January 1936 – Publication – Man Made Erosion in the Adirondacks

  • January 1936 – Man-Made Erosion in the Adirondacks – Editorial comment in Forest Leaf, official organ of the Pennsylvania Forestry Association, January, 1936.

“Following the business meeting, a very interesting and instructive talk was given by Mr. J. S. Apperson, president of the Forest Preserve Association of New York State. The title of the talk was “Man-made Erosion in the Adirondacks.” His words were supplemented by unusually fine motion pictures, which had been taken by Mr. Apperson, showing the results of unwise logging and inefficient management of forestlands. Particularly impressive were the pictures showing the start and development of erosion after timber had been cut off precipitous slopes. It was the unanimous opinion of the members present that the talk was unusually well presented and of great merit.”

Our pride in New York State is often stimulated by statements that we are ahead of other states in conservation. It is true that many creditable things have been done in our state, but when we compare our accomplishments with our losses, we wonder how we could be so well satisfied.

During a period of 30 years, we have burned more than one and a half million acres. Many of our disastrous fires have swept the high peak regions at the sources of our rivers, consuming soil down to bare rock in many places, making reforestation impossible, and deferring the time of recovery for hundreds of years.

It is more generally understood now that preserving the lands affecting our water sources is of first importance, since we cannot import water for our streams and lakes and municipal needs, be we can import and do now receive, a large percent of our farm products from sources outside our State.

Recent official figures also show that 5,800,000 acres of land in New York State, once fertile and productive, are now classed as abandoned, sub-marginal or non-productive in 38 counties.

While there are a number of factors influencing these conditions, soil erosion and soil exhaustion are outstanding, since they were avoidable. Ways to prevent both are now being made clear to the landowner by the excellent work of the Federal Soil Erosion Department. Why this important educational work has not been done before is a pertinent question, since good and bad practice in land utilization for both agriculture and forestry have been known for many years.

Unlike all other states, New York has attempted to protect its thinly clad precipitous lands on the upper watersheds of its rivers with a provision in its constitution requiring that such wild lands, belonging to the State, be forever kept as wild forest lands. This form of utilization is found to fulfill the highest multiple purposes for the State as a whole, that is, the preservation of water sources, the protection of cover for wild life, and the maintenance of a wild forest recreational area for its large indoor population, and at the same time the preservation of these important resources for posterity. This is vital utilization through forest preservation as contrasted with another form of utilization, namely, tree cutting for consumption.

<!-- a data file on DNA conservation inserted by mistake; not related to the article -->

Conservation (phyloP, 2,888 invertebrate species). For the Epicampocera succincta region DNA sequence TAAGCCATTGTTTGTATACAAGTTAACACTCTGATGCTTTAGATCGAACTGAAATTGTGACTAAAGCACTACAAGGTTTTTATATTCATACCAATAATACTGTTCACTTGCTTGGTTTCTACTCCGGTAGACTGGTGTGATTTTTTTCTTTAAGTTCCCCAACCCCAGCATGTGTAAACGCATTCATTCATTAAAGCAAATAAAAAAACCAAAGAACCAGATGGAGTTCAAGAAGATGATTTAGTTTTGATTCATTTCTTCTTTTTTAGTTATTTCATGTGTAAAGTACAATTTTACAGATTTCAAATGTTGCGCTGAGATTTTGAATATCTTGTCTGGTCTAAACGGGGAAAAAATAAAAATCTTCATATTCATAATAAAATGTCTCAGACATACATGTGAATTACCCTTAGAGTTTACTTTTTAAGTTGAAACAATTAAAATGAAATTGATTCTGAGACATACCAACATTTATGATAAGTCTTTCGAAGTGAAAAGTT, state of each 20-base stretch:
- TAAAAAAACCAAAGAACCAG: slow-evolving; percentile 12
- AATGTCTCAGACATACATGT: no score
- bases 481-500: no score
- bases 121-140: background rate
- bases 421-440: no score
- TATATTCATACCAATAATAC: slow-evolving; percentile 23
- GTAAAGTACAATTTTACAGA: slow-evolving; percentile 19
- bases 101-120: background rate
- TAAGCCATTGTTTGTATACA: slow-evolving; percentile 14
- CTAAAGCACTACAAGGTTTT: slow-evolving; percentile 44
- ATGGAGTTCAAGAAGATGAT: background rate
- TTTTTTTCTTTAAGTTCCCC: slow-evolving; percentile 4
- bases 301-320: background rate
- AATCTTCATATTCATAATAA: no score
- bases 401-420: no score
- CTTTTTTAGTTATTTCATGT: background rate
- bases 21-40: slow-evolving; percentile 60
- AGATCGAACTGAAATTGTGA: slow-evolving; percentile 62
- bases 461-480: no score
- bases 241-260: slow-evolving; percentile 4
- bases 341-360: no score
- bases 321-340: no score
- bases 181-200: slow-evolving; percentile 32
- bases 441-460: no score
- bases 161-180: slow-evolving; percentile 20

This important difference in forestry principles was recognized 63 years ago in the first annual report of the Commissioner of New York State Parks. Unfortunately, this protection applies only to lands owned by the State in the Adirondack and Catskill Mountain regions and does not affect the flood waters of the Susquehanna and Allegheny Rivers (and only slightly the Delaware) rising in our State, but flowing through Pennsylvania and New Jersey.

Had the soil-holding forests on the more precipitous slopes on the watersheds of these streams been retained, the damage from floods, cost of dredging, and inconvenience to navigation would no doubt have ben relatively small and our neighbors, Pennsylvania and New Jersey, would have been greatly benefitted. A large b=number of trees are now being planted on the upper watersheds of these interstate streams, but when translated into acres and compare with the area needing reforestation, the percent is pathetically small.

It seems obvious that if we hope to protect all of our water sources, we must obtain more generous Federal aid and recognize that a logical division of future land protection by reforestation in New York State would be between State and interstate streams: the upper watersheds of the Allegheny, Susquehanna, and part of the Delaware affecting Pennsylvania and New Jersey to be protected by the Federal Government in co-operation with New York, New Jersey and Pennsylvania.

There is, of course, nothing particularly new in this thought, but there are more data now than ever before to support the statement that this plan is necessary for any reasonable degree of success.